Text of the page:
One of the central ideas regarding Beckett’s presentation of the concept of detail is the idea that the act of creating fiction is quite simply an act of childish escapism. Malone refers to what he is doing by recording his tale of Sapo as ‘a game’ in the same way he refers to all acts of socialising as ‘play’ or ‘coming and going’: something which is done merely to the point of surviving. In fact, Malone treats the entire exercise of what he is doing as little more than futile escapism: ‘I knew there would be an end to the long blind road… No matter. It is playtime now.’. Malone finds something within this act of survival to be childish, however, in attempting to remain alive through his old age by means of play, forces himself to be subject to it. This is evidenced by his reference to old age as ‘second childishness’ and his description of the book in which he is recording his story as ‘this big child’s exercise-book’. This attitude towards aesthetics as being something naive and meaningless is again suggested by Beckett’s repeated allusions to the works of Kierkegaard and, specifically, the three stages of existence. According to Kierkegaard, the first stage, the aesthetic stage, is the stage of naivety and childishness, within which the being is attached to nothing more than the world around it and holds no attachment to moral or religious belief. Beckett directly references the first stage of existence when Macmann is interned into the asylum: ‘Let us then first consider this first phase of Macmann’s stay… We shall then pass on to the second, and even to the third’. Malone later describes this stage as that of the bed, referring to the relationship between Moll and Macmann, a superficial and, by Kierkegaard’s definition, aesthetically minded chapter in a superficial and aesthetic story of no greater purpose than to continue the existence of Malone. In other words, the only purpose of the detail, with regards to this view presented by the novel, is to ‘cause to live’ in the most mundane sense. One cannot survive without ‘play’ and so it is very easy to mistake play as something of value, when it, in fact, is nothing more than what it is: play. Therefore, to apologise for detail is only as absurd as to write fiction in the first place. There is no measure of importance to separate the important details from the wastes of time; No specific part of the story is ‘fucking scenery’, simply put, the whole thing is.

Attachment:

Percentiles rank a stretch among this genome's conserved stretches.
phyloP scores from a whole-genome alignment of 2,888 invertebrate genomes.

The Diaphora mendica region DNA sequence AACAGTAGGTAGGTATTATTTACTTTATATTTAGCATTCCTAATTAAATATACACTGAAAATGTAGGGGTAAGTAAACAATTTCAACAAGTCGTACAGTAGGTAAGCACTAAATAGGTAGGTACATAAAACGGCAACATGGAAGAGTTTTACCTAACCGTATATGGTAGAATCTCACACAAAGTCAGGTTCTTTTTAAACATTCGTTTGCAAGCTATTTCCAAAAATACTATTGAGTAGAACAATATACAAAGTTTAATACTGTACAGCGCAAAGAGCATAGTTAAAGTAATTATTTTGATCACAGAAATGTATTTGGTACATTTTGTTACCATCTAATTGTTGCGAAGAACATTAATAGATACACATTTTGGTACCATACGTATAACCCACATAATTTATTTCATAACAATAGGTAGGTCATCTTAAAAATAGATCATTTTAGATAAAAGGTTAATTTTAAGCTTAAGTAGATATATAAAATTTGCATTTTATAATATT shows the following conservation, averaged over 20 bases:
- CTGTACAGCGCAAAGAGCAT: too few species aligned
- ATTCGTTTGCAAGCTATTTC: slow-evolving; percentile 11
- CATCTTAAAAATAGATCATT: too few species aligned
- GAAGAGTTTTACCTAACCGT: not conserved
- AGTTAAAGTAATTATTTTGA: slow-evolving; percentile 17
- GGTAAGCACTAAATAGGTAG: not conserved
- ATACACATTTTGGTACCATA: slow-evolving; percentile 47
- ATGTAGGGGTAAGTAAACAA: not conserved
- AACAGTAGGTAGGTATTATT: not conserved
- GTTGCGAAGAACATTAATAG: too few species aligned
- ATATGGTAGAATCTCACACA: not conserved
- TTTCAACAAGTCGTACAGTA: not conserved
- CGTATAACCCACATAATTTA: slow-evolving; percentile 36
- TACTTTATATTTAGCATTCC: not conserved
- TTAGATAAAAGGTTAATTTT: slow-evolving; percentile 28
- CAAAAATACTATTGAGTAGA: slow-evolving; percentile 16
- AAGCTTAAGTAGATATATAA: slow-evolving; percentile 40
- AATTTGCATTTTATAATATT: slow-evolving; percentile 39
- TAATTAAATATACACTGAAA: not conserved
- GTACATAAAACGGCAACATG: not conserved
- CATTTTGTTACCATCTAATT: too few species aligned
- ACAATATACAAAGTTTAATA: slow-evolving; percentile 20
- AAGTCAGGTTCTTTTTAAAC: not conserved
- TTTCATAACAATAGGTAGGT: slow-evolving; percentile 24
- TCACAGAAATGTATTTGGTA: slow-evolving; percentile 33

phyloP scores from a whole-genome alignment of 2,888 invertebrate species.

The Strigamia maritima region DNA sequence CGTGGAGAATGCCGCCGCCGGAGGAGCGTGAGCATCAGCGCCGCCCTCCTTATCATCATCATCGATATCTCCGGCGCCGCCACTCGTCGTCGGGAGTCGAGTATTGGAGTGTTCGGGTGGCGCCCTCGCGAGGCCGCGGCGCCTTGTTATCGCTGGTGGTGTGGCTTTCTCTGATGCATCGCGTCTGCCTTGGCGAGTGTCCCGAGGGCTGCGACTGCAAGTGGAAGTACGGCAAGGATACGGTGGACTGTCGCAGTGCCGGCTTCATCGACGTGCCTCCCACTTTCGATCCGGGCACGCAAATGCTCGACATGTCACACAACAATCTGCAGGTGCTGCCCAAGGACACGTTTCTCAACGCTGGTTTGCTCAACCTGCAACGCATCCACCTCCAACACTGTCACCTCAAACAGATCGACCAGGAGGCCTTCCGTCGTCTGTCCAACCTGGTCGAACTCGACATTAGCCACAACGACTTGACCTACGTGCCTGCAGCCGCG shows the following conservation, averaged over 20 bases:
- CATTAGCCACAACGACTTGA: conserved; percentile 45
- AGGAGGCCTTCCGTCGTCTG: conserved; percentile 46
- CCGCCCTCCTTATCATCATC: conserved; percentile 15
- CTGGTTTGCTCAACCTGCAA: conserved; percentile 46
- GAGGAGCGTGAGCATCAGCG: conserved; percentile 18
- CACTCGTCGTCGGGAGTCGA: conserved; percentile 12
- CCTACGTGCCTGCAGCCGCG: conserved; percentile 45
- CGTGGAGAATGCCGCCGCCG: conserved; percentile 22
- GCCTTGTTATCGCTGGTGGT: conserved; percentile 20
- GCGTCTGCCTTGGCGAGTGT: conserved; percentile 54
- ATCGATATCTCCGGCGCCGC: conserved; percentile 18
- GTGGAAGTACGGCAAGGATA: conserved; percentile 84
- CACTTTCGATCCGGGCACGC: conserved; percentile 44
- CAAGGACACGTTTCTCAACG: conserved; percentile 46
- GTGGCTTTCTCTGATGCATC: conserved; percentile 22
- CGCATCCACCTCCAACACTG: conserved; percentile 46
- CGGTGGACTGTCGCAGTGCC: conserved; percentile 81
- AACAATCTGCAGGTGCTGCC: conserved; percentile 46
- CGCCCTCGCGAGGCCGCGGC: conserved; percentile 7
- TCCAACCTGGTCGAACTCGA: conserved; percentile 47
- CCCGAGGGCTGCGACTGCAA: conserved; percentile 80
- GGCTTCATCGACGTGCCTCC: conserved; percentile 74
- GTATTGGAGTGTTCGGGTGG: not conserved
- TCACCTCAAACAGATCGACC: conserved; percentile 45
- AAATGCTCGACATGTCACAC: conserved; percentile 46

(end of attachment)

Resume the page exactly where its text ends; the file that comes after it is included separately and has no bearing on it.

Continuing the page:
Beckett, however does not leave this extreme view of fiction unchallenged. Still using Kierkegaard’s stages of existence as a guideline to explore this idea, Malone describes a personal view of what it means to reject humanity, or ‘play’, in favour of the divine through a chapter in the life of his own character, Macmann: ‘And without knowing exactly what his sin was he felt full well that living was not a sufficient atonement… as if there could be anything but life, for the living’. This description perfectly mirrors Kierkegaard’s conception of the rejection of aestheticism and the, as Kierkegaard puts it, ‘leap of faith’ required to reach the third and final stage of existence, the religious stage. In his book ‘Fear and Trembling’ (which Beckett references in this part of the book: ‘And it was often in fear and trembling that he suffered’) Kierkegaard describes the ascension to the third stage of existence as an ultimate surrendering of all earthly things, body included, to a greater power motivated only by faith, and links this leap of faith to Abraham sacrificing Isaac. However, the religious stage of existence is characterised by more than surrender, it is also characterised by the recognition of sin and, as Kierkegaard himself puts it when he says ‘suffering is the religious category’, suffering for sins beyond the human comprehension, as reflected by Macmann seeking to atone for sins he does not recognise. This conflict between the human, as espoused by the act of creating fiction, and divine, as espoused by the act of indiscriminate suffering, and not the greatness and self-understanding Kierkegaard predicts, puts the question of detail into a new light; The life above and beyond the superficial is no life at all and yet the world of the mundane leaves Malone ‘groaning with tedium’ and so Malone finds himself caught between divine apathy and a humanity that is, in and of itself, entirely uninteresting. And yet somehow, caught between these two extremes, Malone seems convinced he had a meaningful existence: ‘yet it sometimes seems to me I did get born and had a long life and met Jackson and wandered in the towns’ and despite the fact that Jackson (who Macmann and Sapo are likely analogues of) was only a man like any other, for some reason Malone attaches great importance to him, venturing so far as to spend two pages describing his clothing after acknowledging ‘clothes don’t matter, I know, I know’. But by what standard does Malone decide that clothes don’t matter when they evidently matter to him and what principle leads him to this contradiction? In other words, since Beckett seems to be suggesting that life can have meaning, the mundane details like clothing included, what is the source of this?